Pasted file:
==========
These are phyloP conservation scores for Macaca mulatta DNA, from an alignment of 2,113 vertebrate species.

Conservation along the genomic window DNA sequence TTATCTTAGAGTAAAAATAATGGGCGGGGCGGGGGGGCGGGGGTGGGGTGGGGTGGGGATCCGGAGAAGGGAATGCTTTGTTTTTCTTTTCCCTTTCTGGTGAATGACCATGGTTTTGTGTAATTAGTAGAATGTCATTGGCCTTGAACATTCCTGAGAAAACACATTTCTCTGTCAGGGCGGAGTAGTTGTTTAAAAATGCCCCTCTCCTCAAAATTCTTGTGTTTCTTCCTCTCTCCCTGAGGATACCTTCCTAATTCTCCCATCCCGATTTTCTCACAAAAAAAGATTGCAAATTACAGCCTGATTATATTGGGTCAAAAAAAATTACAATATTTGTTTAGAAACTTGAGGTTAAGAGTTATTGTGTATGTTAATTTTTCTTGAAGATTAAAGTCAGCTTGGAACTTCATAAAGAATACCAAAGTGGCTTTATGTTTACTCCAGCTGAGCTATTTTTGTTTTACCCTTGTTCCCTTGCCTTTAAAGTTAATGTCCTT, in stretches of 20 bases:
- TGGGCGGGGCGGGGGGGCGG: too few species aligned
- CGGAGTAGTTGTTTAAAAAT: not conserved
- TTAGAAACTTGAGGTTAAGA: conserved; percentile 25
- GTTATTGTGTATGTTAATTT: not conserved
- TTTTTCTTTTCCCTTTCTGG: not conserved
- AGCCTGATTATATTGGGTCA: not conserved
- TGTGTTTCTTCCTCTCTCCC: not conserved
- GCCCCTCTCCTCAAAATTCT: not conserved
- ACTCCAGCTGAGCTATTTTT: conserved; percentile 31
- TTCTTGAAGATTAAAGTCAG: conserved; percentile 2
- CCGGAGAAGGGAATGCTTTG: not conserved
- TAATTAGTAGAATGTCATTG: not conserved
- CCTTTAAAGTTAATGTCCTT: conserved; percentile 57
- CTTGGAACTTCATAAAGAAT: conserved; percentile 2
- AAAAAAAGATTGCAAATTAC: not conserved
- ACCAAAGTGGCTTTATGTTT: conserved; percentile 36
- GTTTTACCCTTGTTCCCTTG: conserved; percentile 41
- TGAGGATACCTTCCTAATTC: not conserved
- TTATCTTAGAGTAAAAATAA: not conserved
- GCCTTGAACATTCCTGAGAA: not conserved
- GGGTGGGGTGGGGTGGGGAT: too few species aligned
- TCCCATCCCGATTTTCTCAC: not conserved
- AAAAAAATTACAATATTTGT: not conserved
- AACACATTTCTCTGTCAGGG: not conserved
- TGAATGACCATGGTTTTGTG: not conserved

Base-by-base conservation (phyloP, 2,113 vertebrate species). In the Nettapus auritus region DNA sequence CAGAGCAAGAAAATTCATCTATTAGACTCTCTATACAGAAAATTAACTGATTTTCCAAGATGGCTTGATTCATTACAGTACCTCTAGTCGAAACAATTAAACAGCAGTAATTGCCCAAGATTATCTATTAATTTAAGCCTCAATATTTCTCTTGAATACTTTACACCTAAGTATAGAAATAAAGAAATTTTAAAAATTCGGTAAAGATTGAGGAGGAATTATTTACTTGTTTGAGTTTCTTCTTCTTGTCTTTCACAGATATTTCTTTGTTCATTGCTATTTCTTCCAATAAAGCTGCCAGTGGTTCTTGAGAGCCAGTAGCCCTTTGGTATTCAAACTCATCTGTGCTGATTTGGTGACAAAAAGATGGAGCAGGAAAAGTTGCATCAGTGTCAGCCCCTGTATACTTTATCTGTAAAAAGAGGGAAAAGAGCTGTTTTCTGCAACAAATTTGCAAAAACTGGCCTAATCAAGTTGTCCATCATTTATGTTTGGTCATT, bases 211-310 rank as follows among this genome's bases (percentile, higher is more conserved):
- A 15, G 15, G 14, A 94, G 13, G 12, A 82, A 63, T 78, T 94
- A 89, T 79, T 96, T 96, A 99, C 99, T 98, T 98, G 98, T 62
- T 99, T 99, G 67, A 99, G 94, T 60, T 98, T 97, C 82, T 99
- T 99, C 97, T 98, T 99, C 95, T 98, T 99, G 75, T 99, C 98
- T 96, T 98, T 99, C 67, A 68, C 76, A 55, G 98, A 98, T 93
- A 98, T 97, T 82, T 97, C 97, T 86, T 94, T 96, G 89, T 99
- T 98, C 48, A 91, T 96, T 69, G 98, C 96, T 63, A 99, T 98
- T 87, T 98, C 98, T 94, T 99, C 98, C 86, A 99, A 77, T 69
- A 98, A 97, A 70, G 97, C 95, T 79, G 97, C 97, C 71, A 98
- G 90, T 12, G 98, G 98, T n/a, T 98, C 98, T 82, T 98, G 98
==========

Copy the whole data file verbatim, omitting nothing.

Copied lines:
These are phyloP conservation scores for Macaca mulatta DNA, from an alignment of 2,113 vertebrate species.

Conservation along the genomic window DNA sequence TTATCTTAGAGTAAAAATAATGGGCGGGGCGGGGGGGCGGGGGTGGGGTGGGGTGGGGATCCGGAGAAGGGAATGCTTTGTTTTTCTTTTCCCTTTCTGGTGAATGACCATGGTTTTGTGTAATTAGTAGAATGTCATTGGCCTTGAACATTCCTGAGAAAACACATTTCTCTGTCAGGGCGGAGTAGTTGTTTAAAAATGCCCCTCTCCTCAAAATTCTTGTGTTTCTTCCTCTCTCCCTGAGGATACCTTCCTAATTCTCCCATCCCGATTTTCTCACAAAAAAAGATTGCAAATTACAGCCTGATTATATTGGGTCAAAAAAAATTACAATATTTGTTTAGAAACTTGAGGTTAAGAGTTATTGTGTATGTTAATTTTTCTTGAAGATTAAAGTCAGCTTGGAACTTCATAAAGAATACCAAAGTGGCTTTATGTTTACTCCAGCTGAGCTATTTTTGTTTTACCCTTGTTCCCTTGCCTTTAAAGTTAATGTCCTT, in stretches of 20 bases:
- TGGGCGGGGCGGGGGGGCGG: too few species aligned
- CGGAGTAGTTGTTTAAAAAT: not conserved
- TTAGAAACTTGAGGTTAAGA: conserved; percentile 25
- GTTATTGTGTATGTTAATTT: not conserved
- TTTTTCTTTTCCCTTTCTGG: not conserved
- AGCCTGATTATATTGGGTCA: not conserved
- TGTGTTTCTTCCTCTCTCCC: not conserved
- GCCCCTCTCCTCAAAATTCT: not conserved
- ACTCCAGCTGAGCTATTTTT: conserved; percentile 31
- TTCTTGAAGATTAAAGTCAG: conserved; percentile 2
- CCGGAGAAGGGAATGCTTTG: not conserved
- TAATTAGTAGAATGTCATTG: not conserved
- CCTTTAAAGTTAATGTCCTT: conserved; percentile 57
- CTTGGAACTTCATAAAGAAT: conserved; percentile 2
- AAAAAAAGATTGCAAATTAC: not conserved
- ACCAAAGTGGCTTTATGTTT: conserved; percentile 36
- GTTTTACCCTTGTTCCCTTG: conserved; percentile 41
- TGAGGATACCTTCCTAATTC: not conserved
- TTATCTTAGAGTAAAAATAA: not conserved
- GCCTTGAACATTCCTGAGAA: not conserved
- GGGTGGGGTGGGGTGGGGAT: too few species aligned
- TCCCATCCCGATTTTCTCAC: not conserved
- AAAAAAATTACAATATTTGT: not conserved
- AACACATTTCTCTGTCAGGG: not conserved
- TGAATGACCATGGTTTTGTG: not conserved

Base-by-base conservation (phyloP, 2,113 vertebrate species). In the Nettapus auritus region DNA sequence CAGAGCAAGAAAATTCATCTATTAGACTCTCTATACAGAAAATTAACTGATTTTCCAAGATGGCTTGATTCATTACAGTACCTCTAGTCGAAACAATTAAACAGCAGTAATTGCCCAAGATTATCTATTAATTTAAGCCTCAATATTTCTCTTGAATACTTTACACCTAAGTATAGAAATAAAGAAATTTTAAAAATTCGGTAAAGATTGAGGAGGAATTATTTACTTGTTTGAGTTTCTTCTTCTTGTCTTTCACAGATATTTCTTTGTTCATTGCTATTTCTTCCAATAAAGCTGCCAGTGGTTCTTGAGAGCCAGTAGCCCTTTGGTATTCAAACTCATCTGTGCTGATTTGGTGACAAAAAGATGGAGCAGGAAAAGTTGCATCAGTGTCAGCCCCTGTATACTTTATCTGTAAAAAGAGGGAAAAGAGCTGTTTTCTGCAACAAATTTGCAAAAACTGGCCTAATCAAGTTGTCCATCATTTATGTTTGGTCATT, bases 211-310 rank as follows among this genome's bases (percentile, higher is more conserved):
- A 15, G 15, G 14, A 94, G 13, G 12, A 82, A 63, T 78, T 94
- A 89, T 79, T 96, T 96, A 99, C 99, T 98, T 98, G 98, T 62
- T 99, T 99, G 67, A 99, G 94, T 60, T 98, T 97, C 82, T 99
- T 99, C 97, T 98, T 99, C 95, T 98, T 99, G 75, T 99, C 98
- T 96, T 98, T 99, C 67, A 68, C 76, A 55, G 98, A 98, T 93
- A 98, T 97, T 82, T 97, C 97, T 86, T 94, T 96, G 89, T 99
- T 98, C 48, A 91, T 96, T 69, G 98, C 96, T 63, A 99, T 98
- T 87, T 98, C 98, T 94, T 99, C 98, C 86, A 99, A 77, T 69
- A 98, A 97, A 70, G 97, C 95, T 79, G 97, C 97, C 71, A 98
- G 90, T 12, G 98, G 98, T n/a, T 98, C 98, T 82, T 98, G 98